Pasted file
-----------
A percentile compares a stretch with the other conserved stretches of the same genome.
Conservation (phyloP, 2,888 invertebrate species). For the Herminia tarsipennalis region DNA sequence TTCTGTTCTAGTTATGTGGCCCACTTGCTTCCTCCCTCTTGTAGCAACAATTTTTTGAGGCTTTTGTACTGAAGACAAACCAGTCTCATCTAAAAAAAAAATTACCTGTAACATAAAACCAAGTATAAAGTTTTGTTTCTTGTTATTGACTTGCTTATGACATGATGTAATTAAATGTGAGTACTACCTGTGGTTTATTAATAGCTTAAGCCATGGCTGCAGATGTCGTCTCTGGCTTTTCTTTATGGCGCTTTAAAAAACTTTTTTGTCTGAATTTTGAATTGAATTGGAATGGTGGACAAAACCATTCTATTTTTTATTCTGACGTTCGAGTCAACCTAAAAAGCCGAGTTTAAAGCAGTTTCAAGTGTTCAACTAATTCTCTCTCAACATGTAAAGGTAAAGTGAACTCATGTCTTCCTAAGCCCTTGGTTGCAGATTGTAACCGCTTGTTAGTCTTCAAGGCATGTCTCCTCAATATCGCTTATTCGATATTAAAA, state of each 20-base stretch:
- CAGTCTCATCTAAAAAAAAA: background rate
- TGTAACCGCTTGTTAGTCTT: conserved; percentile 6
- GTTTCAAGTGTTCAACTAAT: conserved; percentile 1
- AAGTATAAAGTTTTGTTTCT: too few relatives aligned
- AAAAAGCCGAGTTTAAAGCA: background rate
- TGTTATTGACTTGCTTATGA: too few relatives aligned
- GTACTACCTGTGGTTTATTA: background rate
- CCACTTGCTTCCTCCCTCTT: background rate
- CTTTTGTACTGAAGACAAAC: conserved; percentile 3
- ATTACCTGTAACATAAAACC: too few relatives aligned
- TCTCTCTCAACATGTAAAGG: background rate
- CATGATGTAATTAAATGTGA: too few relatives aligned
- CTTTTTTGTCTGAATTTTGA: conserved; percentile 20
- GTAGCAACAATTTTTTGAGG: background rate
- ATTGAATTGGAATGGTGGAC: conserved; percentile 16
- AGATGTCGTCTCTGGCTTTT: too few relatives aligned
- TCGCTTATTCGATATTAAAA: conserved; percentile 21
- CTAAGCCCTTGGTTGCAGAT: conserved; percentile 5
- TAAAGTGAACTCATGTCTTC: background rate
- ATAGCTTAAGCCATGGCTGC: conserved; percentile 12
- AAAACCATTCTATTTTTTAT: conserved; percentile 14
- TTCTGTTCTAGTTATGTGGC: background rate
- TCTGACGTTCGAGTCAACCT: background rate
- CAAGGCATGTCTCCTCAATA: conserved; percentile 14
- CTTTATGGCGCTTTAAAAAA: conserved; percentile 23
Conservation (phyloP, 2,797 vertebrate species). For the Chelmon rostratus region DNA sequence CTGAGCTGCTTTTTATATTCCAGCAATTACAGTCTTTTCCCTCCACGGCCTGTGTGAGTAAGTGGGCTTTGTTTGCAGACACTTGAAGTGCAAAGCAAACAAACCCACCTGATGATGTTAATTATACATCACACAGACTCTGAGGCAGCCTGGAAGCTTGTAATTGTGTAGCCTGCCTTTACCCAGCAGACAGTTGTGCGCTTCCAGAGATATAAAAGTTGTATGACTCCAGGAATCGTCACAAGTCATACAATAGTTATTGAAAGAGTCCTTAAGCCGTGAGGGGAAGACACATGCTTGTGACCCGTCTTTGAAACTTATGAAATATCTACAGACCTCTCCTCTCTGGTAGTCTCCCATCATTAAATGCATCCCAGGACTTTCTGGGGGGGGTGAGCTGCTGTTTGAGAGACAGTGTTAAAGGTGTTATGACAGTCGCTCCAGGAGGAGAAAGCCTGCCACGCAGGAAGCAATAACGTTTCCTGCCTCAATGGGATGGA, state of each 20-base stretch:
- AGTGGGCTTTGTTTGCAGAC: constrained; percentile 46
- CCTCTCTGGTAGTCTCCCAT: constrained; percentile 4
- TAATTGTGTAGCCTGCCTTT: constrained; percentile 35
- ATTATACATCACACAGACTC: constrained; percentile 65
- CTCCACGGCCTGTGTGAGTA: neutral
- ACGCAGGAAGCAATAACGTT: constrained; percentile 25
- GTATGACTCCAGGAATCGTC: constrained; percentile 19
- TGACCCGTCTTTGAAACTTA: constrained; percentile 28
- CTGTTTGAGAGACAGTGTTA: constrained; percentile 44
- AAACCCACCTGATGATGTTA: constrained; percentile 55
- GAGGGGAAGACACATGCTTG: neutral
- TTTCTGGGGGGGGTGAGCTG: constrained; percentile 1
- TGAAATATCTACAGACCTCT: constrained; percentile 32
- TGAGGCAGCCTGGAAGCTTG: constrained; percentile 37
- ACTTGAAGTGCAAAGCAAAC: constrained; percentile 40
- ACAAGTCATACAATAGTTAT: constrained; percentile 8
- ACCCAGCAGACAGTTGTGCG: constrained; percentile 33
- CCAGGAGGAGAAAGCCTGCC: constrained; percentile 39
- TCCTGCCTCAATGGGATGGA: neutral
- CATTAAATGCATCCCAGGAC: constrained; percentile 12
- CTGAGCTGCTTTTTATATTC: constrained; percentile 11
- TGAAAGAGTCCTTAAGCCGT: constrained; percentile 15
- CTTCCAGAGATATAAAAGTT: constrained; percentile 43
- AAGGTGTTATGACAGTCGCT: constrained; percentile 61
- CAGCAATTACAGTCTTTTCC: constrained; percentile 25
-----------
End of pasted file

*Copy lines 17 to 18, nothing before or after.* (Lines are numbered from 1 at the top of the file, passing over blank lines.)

- ATTGAATTGGAATGGTGGAC: conserved; percentile 16
- AGATGTCGTCTCTGGCTTTT: too few relatives aligned